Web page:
The Women’s Forum of New York’s sixth biennial Breakfast of Corporate Champions will showcase the companies making gender equity a business priority.
The event honors 243 companies of the S&P 500 and Fortune 1000 that have achieved 35 percent or more female representation on their corporate boards. The event will be presented in person on Nov. 10 at Cipriani 42nd Street in New York, as well as via webcast for virtual participants.
All Corporate Champion-honored companies from 2011 to 2021 have exceeded the national average for corporate board seats held by women. The ongoing Women’s Forum Corporate Board Initiative recognizes the critical role of CEO leadership in accelerating prioritization of gender equity.
“After 10 years of tracking the numbers, we have seen impressive growth and significant advancement for gender parity and diversity in the leadership ranks of corporate America,” said Janice Reals Ellig, chief executive officer of the recruiting firm Ellig Group and BCC chair and founder. “This issue has even greater relevance in 2021, and we’re tremendously proud to celebrate an impressive collection of game-changing Corporate Champions who are determined to lead the way.”
The progress that’s being made now is positive, Ellig said. “In 2020, for companies listed on the S&P 500, women on boards was at 29.7 percent, and for 2021, that figure grew 1.3 percent to 30 percent, according to BoardEx. If you look from 1995 to 2010, we went from 10 percent to 15 percent. And from 2011 to 2021, female representation on boards increased from 16 percent to 30 percent,” she said.
Among the companies in the fashion, beauty and retail world that have achieved 35 percent or more women on corporate boards are Bath and Body Works; Bed Bath and Beyond; Best Buy; Coty; Etsy; J. Crew; Sally Beauty Holdings; Tiffany & Co., William Sonoma; Tapestry, Inc.; Ulta Beauty; the Estee Lauder Cos.; Designer Brands, Inc.; The Gap; Kohl’s; Macy’s; Nordstrom; The TJX Cos; CVS Health; Foot Locker; Express Co.; Ross Stores; Fossil Group; Genesco Inc.; PVH Corp., and Wolverine World Wide.
She said the goal is to get to 50 percent parity by 2025. “There’s been a culture shift. You have Black Lives Matter. You have women’s groups. You have the California law. You have quotas overseas for years and years. The press has been out there saying that research shows with more women on the board there’s greater financial performance with better reputations. Companies recognize they have to appeal to their employees first, their customers, their communities in which they operate and their investors.”
The investor community — including BlackRock, State Street and Vanguard — are saying they’re not seeing the boards inclusive enough, Ellig said. The Nasdaq announced a listing requirement saying that companies must publicly disclose board-level diversity statistics and must have or explain why they do not have at least two diverse directors.
“When you look at the world and 50 percent are women, you have to have that at the table,” she said.
Women of color make up less than 5 percent of board seats. “It’s increasing there, too, but very slowly.…People want to be heard. I do believe companies need to increase the number of diverse men and women running companies as CEOs, and increase the number of diverse men and woman on boards, and they need to do the same in the C-suite,” she said.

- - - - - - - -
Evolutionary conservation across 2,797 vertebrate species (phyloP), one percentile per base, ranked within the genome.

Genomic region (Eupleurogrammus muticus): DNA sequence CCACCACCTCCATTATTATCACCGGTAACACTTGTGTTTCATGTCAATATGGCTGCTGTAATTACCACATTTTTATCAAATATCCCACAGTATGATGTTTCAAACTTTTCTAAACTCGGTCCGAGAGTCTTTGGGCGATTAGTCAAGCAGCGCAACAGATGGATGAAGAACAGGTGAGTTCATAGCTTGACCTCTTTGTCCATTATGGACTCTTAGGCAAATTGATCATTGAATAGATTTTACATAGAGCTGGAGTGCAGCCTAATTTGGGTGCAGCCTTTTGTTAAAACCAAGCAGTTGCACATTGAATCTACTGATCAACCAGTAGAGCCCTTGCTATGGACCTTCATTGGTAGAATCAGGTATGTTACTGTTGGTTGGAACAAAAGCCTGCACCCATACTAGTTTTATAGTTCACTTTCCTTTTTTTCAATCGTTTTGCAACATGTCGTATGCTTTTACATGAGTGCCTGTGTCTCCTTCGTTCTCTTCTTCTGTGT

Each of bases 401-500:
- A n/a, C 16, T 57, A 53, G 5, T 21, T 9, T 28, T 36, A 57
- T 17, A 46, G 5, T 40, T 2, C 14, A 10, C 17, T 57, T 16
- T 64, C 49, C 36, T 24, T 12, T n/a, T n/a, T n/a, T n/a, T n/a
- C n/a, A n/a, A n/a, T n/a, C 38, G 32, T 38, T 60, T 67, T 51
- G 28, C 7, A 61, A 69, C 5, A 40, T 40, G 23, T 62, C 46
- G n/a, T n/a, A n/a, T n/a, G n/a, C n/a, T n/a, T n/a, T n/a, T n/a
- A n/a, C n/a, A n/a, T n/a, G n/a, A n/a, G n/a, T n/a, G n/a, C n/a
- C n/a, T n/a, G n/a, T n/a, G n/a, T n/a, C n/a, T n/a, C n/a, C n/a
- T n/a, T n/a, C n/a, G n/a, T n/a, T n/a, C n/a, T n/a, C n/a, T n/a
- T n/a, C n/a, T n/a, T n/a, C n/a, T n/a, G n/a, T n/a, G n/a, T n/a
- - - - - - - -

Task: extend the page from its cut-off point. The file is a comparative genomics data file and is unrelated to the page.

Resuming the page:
As for whether women have access to the proper networking channels to get these corporate board roles, she said, “We have a database in the Women’s Forum of CEO-sponsored women. More importantly, boards have said we need to fish in different ponds. We cannot go just to former CEOs and retired CEOs. We have to open the aperture,” she said.
The event will feature three executive panel discussions exploring ways in which U.S. companies can and should strive for gender parity in the boardroom: “Reaching Higher — Women of Color on Boards,” moderated by Carla Harris, vice chairman at Morgan Stanley and director at Cummins Inc. and Walmart; “Disruption Demands Innovation and Agility,” with moderator Patricia Russo, chair at Hewlett Packard Enterprise and director at GM, Merck and KKR, and “CEO Champions: Reimagining Leadership, Today for Tomorrow,” which will be introduced by Peter Grauer, chairman at Bloomberg LP, and moderated by Wilfred Frost, co-anchor of CNBC’s “Closing Bell.”
Attending the event are CEOs, board directors and business thought leaders. During the event, CEO attendees will be given the opportunity to submit nominations to sponsor candidates for the Women’s Forum CEO Sponsored Board-Ready Database. The national database is accessible free of charge for Women’s Forum members and non-members, corporate board nominating committees and governing bodies, and executive search firms. The database is offered in partnership with Equilar, as part of the company’s Equilar Diversity Network.
To register for the event, people should visit Womensforumny.org.
Women’s Forum of New York is a network of women leaders representing the highest levels of professional achievement across all sectors of business, industry and spheres of influence throughout New York City. The by-invitation membership of more than 500 women is dedicated to advancing women’s leadership through programs that personally and professionally enrich members’ lives, including the Education Fund, which enables talented women whose potential has been disputed by adversity to resume their education, and the Corporate Board initiative, which extends and expands the contribution of women leaders through corporate board participation. The Women’s Forum was founded in 1974 and is the founding flagship of the International Women’s Forum, a global organization of more than 7,000 outstanding women leaders. There are 74 forums around the world.